Now, to wrap up, let’s talk about adverbs a little bit. We’ve learned that many adverbs can pretty much just be thrown into an existing sentence to add information. For example, to say “he has it”, you can simply say él lo tiene. But to add information about WHERE he has it, we can put the word “here”, or aquí, either at the beginning or at the end.

Él lo tiene aquí.

Aquí él lo tiene.

But there are some adverbs that are kind of picky about where they go in a sentence. To negate this sentence, we throw in the word “not”, or no, and this word specifically wants to go right after the subject and before the verb structure. Of course, in the sentence we just used, we also can’t separate lo from tiene, so the word no will go right before lo tiene.

Él no lo tiene.

Let’s learn two more adverbs that tend to be used in fairly specific ways. Very often, these words place emphasis on a noun to add information about what’s surprising or interesting about that noun. I’ll show you what I mean using a new sentence:

She is here.

Ella está aquí.

Now let’s imagine that we are a little surprised that she specifically is here. In English, we might say: “Even she is here!”

The word “even” is placing strong emphasis on the subject, “she”. If we restructured it to “she’s even here”, the meaning may be roughly the same, but the emphasis is no longer on the subject “she”. Instead it’s on the fact that she’s here. So notice the difference between these two sentences: “Even she is here” versus “She is even here.”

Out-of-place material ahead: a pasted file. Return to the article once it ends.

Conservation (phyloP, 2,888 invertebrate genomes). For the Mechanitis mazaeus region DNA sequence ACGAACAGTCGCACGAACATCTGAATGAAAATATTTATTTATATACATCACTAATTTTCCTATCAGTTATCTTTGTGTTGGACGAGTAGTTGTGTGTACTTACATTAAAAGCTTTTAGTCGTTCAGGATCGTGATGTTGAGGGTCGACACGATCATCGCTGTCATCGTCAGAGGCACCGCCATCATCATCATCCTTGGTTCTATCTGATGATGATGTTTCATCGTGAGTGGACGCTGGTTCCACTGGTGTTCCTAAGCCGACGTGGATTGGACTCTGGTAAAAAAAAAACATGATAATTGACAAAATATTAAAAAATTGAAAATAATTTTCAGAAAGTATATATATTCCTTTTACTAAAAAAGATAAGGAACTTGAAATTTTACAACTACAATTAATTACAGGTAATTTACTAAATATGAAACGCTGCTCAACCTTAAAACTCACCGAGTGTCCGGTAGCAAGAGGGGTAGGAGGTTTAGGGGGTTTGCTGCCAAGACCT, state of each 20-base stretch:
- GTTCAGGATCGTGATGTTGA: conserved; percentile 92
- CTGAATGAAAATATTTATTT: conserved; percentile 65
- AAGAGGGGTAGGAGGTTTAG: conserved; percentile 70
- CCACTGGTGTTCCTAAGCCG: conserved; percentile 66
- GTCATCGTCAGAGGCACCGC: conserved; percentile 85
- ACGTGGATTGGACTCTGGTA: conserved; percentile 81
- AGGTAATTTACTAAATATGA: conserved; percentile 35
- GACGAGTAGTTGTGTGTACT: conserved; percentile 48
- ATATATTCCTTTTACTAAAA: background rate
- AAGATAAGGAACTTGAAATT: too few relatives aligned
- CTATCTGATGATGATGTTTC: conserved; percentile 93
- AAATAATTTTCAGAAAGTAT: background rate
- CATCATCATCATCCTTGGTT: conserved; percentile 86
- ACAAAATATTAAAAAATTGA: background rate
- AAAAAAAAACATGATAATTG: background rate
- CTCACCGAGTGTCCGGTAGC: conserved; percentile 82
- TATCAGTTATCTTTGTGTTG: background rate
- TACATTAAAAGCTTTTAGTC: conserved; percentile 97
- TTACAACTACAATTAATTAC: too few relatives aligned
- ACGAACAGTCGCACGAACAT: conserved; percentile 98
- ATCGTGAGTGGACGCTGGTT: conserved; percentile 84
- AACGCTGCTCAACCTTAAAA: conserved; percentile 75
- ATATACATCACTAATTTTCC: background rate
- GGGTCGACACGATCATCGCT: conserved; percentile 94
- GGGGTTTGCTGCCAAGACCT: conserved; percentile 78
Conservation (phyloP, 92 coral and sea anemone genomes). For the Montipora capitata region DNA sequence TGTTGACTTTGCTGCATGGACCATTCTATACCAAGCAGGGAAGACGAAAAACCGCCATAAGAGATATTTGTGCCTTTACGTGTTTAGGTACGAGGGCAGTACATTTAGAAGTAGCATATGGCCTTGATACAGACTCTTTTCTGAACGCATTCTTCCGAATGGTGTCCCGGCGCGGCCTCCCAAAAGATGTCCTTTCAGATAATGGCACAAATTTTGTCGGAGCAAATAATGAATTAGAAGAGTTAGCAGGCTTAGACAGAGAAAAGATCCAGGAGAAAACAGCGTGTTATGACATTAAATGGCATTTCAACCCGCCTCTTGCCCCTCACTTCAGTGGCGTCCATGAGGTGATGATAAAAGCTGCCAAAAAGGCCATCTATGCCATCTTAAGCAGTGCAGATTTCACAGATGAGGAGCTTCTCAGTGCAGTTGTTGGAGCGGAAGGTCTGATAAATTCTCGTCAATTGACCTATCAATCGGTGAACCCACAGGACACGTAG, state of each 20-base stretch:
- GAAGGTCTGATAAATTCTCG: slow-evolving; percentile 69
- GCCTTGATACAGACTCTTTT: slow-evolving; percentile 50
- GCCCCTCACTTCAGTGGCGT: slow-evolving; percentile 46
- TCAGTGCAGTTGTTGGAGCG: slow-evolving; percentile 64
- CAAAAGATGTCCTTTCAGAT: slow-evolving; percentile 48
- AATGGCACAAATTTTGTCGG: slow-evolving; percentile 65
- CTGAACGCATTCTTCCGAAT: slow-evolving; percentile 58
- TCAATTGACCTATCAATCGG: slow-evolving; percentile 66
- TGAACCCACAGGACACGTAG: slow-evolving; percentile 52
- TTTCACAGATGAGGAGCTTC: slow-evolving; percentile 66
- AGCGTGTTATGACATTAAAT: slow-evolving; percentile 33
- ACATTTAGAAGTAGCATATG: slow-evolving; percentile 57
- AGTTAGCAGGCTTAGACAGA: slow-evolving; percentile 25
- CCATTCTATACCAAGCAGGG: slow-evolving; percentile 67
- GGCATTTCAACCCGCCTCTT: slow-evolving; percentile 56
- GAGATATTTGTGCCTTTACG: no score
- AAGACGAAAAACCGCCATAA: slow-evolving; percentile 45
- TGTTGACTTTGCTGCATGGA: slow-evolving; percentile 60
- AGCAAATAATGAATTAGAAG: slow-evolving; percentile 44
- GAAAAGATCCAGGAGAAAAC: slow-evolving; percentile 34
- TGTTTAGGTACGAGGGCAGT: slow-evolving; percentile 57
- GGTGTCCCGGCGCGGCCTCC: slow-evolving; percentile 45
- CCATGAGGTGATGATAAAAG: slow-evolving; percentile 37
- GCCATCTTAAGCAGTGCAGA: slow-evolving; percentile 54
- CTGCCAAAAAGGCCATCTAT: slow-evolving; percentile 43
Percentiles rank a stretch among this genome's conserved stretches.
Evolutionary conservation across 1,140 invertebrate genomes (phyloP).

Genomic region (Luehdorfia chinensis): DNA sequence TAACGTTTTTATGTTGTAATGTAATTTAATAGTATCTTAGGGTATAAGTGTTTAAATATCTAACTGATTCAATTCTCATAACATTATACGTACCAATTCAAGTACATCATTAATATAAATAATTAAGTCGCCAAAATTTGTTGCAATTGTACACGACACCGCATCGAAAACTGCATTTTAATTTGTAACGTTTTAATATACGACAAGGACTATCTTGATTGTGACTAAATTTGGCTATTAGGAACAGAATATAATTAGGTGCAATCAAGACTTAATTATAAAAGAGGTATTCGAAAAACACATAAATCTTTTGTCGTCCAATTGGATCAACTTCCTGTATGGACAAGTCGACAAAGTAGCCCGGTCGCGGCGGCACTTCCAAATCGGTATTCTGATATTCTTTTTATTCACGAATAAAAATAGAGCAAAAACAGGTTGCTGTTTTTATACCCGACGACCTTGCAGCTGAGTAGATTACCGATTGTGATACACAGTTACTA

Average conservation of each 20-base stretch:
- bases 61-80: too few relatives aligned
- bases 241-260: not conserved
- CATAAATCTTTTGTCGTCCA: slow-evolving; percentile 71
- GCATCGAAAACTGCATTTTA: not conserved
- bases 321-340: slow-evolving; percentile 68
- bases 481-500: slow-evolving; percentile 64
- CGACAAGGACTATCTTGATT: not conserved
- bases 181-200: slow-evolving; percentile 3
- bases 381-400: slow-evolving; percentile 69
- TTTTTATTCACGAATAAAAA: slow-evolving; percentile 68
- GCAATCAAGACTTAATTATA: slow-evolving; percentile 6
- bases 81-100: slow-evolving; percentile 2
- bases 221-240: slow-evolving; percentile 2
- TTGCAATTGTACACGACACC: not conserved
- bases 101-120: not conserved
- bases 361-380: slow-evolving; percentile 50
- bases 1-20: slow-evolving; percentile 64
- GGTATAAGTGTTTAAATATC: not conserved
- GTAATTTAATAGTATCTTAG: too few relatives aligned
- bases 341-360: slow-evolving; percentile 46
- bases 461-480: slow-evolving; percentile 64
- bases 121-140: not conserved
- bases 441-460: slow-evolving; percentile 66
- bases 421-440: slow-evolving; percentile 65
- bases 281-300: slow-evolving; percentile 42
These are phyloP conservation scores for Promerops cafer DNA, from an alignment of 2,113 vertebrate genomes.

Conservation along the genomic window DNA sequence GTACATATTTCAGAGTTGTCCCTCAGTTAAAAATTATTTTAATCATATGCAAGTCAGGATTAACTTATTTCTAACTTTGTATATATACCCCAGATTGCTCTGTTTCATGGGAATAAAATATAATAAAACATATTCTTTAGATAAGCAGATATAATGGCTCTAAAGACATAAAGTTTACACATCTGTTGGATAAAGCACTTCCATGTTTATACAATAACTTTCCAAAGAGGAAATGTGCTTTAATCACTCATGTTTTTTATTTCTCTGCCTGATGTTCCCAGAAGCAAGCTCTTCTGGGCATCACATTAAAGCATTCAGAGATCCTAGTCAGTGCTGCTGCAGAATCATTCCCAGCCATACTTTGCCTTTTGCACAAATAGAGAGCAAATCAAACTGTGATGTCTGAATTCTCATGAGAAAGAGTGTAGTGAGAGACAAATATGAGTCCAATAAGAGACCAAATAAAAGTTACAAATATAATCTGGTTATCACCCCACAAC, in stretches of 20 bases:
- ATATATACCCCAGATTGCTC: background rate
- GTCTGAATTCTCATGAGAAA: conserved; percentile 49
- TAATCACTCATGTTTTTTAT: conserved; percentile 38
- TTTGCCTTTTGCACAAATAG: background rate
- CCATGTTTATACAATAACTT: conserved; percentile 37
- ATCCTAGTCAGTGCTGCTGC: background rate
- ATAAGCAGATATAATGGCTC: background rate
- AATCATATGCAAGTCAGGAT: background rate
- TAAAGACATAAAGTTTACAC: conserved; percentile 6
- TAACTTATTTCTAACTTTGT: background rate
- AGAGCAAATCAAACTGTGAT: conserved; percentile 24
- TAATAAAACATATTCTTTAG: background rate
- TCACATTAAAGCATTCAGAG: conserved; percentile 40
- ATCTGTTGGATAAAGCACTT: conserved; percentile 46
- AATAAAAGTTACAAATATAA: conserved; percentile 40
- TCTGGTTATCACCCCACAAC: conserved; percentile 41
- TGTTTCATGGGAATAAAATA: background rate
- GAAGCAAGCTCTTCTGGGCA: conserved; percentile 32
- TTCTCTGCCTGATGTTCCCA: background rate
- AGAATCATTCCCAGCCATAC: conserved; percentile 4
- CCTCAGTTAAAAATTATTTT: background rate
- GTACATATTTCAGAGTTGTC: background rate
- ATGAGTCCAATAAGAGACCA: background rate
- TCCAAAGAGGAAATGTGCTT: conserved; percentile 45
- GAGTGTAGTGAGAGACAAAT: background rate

So how do we say these things in Spanish? We’ll use a word that’s going to be familiar to you: The word hasta. So here are these two sentences:

Even she is here.

Hasta ella está aquí.

She is even here.

Ella hasta está aquí.

This word, hasta, is not the same word that we learned earlier in this episode. We previously learned the preposition hasta, which means “until”. But this new word is best thought of as a completely different word. This word is an adverb, and it means “even”, emphasizing surprise about something.

Now, there’s actually a whole category of adverbs that are used this way, typically right before a noun. We’ve already learned the most common of these, the word solo, which means “only”. Another very common one is the word también, which means “also”. This is spelled t-a-m-b-i-e-n, with an accent over the E. También.

So we have solo, meaning “only”, hasta, meaning “even”, and también, meaning “also”. Here is how our sentence template might be modified.

Only she is here.

Solo ella está aquí.

Also she is here.

También ella está aquí.

All three of these words are easiest to use right before a noun, but también and solo are pretty flexible. Solo is used pretty much exactly like the English word “only”, and también can be used in pretty much any way that the English word “also” can be used, including at the end of a sentence. That’s not true of hasta, which is almost always used right before a noun or maybe a short phrase that you’re trying to emphasize.

Let’s do a mini-quiz to practice these uses of hasta, también, and solo before we go on to the final quiz.

Even he is nice.

Hasta él es bueno.

Actually, you have it also.

En verdad, tú lo tienes también.